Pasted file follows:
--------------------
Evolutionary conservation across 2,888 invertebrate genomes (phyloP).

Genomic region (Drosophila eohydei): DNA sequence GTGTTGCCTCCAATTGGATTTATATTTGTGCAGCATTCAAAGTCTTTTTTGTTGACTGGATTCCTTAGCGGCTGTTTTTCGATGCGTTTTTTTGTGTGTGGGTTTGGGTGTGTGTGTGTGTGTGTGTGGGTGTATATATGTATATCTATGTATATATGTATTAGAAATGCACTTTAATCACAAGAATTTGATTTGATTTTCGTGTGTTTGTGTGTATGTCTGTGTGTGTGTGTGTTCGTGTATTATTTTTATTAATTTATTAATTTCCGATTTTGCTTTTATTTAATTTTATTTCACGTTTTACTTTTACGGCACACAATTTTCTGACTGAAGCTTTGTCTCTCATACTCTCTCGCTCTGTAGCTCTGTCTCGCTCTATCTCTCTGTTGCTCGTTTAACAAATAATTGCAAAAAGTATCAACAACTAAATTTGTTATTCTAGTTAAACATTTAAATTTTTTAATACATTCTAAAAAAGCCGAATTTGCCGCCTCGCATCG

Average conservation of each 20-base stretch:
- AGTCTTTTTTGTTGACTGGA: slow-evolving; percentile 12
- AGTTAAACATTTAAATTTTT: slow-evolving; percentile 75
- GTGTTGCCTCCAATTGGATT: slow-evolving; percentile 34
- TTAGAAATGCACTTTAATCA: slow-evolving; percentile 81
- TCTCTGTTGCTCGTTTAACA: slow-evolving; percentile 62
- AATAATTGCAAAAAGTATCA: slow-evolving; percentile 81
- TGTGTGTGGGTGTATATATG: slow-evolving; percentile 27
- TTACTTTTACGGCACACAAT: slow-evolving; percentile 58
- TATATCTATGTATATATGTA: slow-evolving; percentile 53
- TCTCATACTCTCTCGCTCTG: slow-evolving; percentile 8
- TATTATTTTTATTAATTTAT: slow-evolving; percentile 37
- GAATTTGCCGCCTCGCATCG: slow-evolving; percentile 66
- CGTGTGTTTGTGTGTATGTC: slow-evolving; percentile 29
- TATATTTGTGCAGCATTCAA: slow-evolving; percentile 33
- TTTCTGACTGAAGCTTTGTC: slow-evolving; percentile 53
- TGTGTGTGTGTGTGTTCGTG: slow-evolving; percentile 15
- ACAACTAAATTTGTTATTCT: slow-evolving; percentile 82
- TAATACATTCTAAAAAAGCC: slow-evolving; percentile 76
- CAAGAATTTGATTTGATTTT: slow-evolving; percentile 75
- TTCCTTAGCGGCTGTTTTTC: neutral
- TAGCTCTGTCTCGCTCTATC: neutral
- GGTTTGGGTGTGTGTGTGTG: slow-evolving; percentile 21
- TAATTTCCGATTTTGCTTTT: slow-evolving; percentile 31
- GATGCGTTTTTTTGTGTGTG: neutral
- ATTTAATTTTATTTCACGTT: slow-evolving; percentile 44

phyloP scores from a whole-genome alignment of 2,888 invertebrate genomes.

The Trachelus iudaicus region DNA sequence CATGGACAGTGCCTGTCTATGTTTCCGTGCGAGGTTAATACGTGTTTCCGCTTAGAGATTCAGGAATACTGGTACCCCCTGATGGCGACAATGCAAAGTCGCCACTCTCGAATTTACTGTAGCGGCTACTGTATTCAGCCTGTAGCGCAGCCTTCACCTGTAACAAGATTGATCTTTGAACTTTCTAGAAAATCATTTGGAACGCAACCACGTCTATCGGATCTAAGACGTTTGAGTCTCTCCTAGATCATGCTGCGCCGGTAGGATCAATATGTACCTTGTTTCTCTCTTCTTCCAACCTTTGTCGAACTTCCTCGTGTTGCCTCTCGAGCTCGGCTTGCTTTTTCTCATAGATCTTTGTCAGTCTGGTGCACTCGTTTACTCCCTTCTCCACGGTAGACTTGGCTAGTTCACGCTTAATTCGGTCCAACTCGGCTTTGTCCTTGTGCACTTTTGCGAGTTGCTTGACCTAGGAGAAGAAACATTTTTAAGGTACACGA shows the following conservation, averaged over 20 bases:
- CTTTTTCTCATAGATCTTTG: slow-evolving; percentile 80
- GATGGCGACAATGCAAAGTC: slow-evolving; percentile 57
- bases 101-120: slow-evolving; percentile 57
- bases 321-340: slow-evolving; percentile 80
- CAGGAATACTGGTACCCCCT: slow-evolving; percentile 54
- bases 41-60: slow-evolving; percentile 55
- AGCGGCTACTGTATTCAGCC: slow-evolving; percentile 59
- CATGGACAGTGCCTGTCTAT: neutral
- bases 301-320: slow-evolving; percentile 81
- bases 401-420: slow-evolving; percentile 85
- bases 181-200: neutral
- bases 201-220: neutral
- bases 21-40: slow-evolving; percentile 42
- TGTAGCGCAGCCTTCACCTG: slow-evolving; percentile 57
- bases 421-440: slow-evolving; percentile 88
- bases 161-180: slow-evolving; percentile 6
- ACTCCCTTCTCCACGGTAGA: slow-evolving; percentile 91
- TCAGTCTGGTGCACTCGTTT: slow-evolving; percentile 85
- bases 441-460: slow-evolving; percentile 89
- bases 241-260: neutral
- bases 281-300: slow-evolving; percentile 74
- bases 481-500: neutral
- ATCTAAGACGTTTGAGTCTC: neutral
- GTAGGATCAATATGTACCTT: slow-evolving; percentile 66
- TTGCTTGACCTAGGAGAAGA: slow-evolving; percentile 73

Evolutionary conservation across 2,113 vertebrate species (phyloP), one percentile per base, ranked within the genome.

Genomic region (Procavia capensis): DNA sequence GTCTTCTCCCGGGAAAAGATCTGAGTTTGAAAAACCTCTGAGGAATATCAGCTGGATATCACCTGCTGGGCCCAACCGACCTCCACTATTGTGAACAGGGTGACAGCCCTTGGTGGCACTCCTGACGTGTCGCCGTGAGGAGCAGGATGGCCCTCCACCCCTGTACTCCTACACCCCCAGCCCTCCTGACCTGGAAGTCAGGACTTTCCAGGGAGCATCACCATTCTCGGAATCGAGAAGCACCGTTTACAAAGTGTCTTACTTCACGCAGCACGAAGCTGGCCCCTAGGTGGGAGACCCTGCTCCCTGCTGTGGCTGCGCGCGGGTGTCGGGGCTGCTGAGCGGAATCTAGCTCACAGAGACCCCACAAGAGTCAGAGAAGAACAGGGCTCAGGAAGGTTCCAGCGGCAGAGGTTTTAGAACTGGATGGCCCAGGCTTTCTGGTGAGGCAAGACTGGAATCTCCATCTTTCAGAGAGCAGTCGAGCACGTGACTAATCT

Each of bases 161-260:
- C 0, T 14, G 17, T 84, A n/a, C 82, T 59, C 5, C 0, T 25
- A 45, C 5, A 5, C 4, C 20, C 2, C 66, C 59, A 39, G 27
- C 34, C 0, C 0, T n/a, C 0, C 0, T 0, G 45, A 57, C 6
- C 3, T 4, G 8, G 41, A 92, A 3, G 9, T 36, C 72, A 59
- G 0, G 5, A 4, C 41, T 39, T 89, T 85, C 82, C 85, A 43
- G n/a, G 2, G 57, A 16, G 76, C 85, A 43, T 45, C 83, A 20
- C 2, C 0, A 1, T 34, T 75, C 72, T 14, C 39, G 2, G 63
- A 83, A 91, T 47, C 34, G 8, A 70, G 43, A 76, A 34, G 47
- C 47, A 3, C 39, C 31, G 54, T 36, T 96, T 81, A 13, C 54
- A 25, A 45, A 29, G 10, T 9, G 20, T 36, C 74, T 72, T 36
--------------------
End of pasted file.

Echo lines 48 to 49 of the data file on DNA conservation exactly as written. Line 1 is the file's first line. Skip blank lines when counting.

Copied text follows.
- TCAGTCTGGTGCACTCGTTT: slow-evolving; percentile 85
- bases 441-460: slow-evolving; percentile 89